The gray haired doctor is walking slowly into the ER room now. He motions that he wants to talk privately to mother and shows her the X-ray. I wish that I could hear what they are saying but then a new wave of pain moves from my hand up my arm and brings a fresh flood of tears to my eyes. Should I cry out loud? Should I be brave and keep it in? Or should I just save the true anguish for when I get the oncoming news?
I can see mother put her hand to her mouth as if she also wanted to start crying. She looks hard at the x-ray and then at me. Then I hear her speak the question, “Are you sure Dr. Maxwell?”
Dr. Maxwell replies, “Yes, you cannot mistake the break in her hand. It could have been much worse, but for right now, her hand needs surgery as soon as we can get it scheduled. If the break had been any lower, then I would have put her into surgery tonight. “ He paused to let this information sink in. “I will put her arm in a cast and send her home with some pain medication. Please make sure that you give her the medicine and that she takes it only when necessary because it might make her sleepy. If she has to handle any machines, she must be careful.”
Mother responds by shaking her head and saying that she hopes that he gives her the name of a good doctor. “I appreciate your giving me your professional opinion. I’ll call the office to set things up tomorrow.”
The doctor walks back to me to repeat the same information. He tries to make the injury seem important but not one that will change the function of my hand. Little did I know that this cast, a thing of medical necessity would change my future dramatically. Grace, you impulsive little girl, you are going to obedience school as soon as we can find one at a reasonable price. That is if we decide to keep you.
After a few well chosen “ouches” and “oooh that hurts,” my hand is in a temporary cast. The technician tried to be careful, but when bones are broken there is no painless way to make a cast look and feel pretty.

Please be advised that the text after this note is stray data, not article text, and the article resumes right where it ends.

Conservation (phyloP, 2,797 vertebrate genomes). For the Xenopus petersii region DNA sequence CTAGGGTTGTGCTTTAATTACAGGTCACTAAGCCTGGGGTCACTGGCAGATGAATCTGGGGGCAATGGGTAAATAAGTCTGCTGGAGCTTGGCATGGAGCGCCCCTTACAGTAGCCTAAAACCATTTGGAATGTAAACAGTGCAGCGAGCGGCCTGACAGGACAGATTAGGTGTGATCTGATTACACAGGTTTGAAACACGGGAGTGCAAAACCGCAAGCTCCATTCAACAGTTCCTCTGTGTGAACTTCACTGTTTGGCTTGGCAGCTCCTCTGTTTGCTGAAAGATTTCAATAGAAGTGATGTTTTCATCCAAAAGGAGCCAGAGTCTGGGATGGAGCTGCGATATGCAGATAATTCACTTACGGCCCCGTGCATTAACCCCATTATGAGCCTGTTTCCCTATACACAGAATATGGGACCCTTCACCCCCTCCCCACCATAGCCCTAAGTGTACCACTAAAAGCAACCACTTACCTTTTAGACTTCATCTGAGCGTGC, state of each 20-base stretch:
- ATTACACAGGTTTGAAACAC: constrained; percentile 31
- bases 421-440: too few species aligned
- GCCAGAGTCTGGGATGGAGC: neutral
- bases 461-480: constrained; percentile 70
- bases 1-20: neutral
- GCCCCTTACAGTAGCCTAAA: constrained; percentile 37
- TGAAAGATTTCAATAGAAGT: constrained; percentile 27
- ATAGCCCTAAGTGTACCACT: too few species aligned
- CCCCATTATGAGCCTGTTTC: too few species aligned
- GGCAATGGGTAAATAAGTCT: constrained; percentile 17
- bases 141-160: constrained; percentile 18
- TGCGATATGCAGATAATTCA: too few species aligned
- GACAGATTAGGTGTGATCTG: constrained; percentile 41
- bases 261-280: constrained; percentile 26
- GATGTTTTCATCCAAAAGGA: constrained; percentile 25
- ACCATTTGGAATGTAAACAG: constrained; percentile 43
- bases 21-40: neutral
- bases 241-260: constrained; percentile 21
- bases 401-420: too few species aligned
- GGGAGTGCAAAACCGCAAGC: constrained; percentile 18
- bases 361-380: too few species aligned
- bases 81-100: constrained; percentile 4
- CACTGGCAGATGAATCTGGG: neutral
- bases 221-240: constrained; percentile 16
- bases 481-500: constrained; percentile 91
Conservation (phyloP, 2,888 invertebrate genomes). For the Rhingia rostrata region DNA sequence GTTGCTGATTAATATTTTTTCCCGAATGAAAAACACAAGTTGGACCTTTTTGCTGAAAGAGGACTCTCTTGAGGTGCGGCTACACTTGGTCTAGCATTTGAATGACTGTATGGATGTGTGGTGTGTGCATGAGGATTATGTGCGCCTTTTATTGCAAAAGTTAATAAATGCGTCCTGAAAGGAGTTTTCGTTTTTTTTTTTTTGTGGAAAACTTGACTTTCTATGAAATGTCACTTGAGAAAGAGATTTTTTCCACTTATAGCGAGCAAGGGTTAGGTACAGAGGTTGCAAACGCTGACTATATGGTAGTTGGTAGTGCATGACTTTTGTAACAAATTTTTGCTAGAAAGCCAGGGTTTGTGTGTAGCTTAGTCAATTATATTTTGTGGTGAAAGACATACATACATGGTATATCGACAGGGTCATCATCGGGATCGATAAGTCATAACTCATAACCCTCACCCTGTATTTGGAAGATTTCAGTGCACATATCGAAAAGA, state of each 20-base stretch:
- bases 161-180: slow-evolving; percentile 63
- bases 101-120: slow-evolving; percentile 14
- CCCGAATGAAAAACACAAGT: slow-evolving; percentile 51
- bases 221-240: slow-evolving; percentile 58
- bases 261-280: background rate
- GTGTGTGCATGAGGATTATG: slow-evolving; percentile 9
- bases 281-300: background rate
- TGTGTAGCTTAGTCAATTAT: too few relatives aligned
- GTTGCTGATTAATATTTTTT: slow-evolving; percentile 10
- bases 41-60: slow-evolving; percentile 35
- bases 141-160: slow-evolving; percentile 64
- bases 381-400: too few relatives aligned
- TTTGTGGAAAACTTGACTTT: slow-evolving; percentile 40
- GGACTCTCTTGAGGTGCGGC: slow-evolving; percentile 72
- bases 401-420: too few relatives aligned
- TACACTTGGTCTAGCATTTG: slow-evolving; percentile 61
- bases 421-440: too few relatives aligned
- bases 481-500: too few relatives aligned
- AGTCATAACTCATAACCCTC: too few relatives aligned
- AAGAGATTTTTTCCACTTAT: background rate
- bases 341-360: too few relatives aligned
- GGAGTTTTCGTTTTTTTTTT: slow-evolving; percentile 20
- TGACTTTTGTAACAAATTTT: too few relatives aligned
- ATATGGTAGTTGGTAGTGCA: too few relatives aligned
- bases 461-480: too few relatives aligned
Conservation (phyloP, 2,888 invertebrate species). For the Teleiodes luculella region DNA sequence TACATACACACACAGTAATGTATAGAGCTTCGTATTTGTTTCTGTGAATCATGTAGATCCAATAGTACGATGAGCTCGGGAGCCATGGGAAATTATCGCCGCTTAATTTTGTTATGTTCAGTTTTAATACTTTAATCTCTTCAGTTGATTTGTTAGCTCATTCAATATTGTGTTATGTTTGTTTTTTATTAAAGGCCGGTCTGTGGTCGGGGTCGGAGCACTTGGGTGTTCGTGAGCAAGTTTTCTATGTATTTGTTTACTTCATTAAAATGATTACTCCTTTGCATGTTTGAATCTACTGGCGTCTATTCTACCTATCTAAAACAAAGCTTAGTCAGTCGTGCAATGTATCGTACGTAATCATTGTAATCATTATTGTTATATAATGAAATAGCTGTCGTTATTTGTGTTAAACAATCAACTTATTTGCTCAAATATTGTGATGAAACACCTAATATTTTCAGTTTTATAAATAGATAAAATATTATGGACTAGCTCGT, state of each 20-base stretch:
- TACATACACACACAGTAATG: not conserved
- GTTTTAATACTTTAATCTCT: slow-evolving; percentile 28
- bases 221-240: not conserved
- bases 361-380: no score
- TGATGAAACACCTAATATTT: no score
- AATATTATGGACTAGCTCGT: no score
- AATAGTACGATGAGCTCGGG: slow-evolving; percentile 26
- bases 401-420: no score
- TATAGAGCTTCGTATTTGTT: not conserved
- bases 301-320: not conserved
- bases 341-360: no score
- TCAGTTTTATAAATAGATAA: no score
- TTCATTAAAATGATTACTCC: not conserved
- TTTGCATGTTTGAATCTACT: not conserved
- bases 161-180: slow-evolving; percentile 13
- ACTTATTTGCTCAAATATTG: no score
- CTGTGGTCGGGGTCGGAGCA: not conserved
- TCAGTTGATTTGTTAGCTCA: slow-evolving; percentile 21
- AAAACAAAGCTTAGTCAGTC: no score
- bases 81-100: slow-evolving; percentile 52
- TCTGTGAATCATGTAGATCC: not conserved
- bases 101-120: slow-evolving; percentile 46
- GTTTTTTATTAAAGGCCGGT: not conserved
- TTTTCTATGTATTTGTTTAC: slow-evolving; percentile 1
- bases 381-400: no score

As we were walking out the door, mother whispers to me, “Caroline, I am so sorry to see you in this condition. We will hurry to the drug store and get this prescription filled.” She looks in her purse to make sure that she has enough checks and saw that she has used the last one. “Oh no, I guess we will have to use the ATM. I do hate doing this because there may be some fees for using my card. I have been trying to stay within my budget until we can get your father to start paying child support again. He would lose his job at the worst time. “ I just nodded and got seated on the rider’s side of the car. Could anything get worse?
We drove down the street and keep our eyes peeled for an ATM that we could use. Mother did not like to go to a place that was not well lighted. She also tried to look around to see that there was not anyone near the machine waiting for something. As she pulled into a parking lot, we saw some flashing lights and heard a siren.
Mother let out an agonized sounding groan. She stopped the car and waited for the policeman to come up to the window.
“Good evening mam. Did you know that your left rear light is out. That is a violation and I am afraid that I must write you a ticket. Please show me your proof of insurance and driver’s license.”
Mother slowly reached into her purse to find the documents. “Officer, I will get this fixed as soon as my ex-husband can send me the money. I am really sorry.”
“Well keeping your car is not your husband’s responsibility. I can’t tell you how many stories I have heard from women blaming a husband or boyfriend for something about driving. “ he said as he returned the papers and gave mother the ticket.
Mother looked at the ticket and started shaking her head. It seemed that both of us could use a good cry tonight when we got home. But I want to be first because I got hurt first and my hand was starting to throb even harder.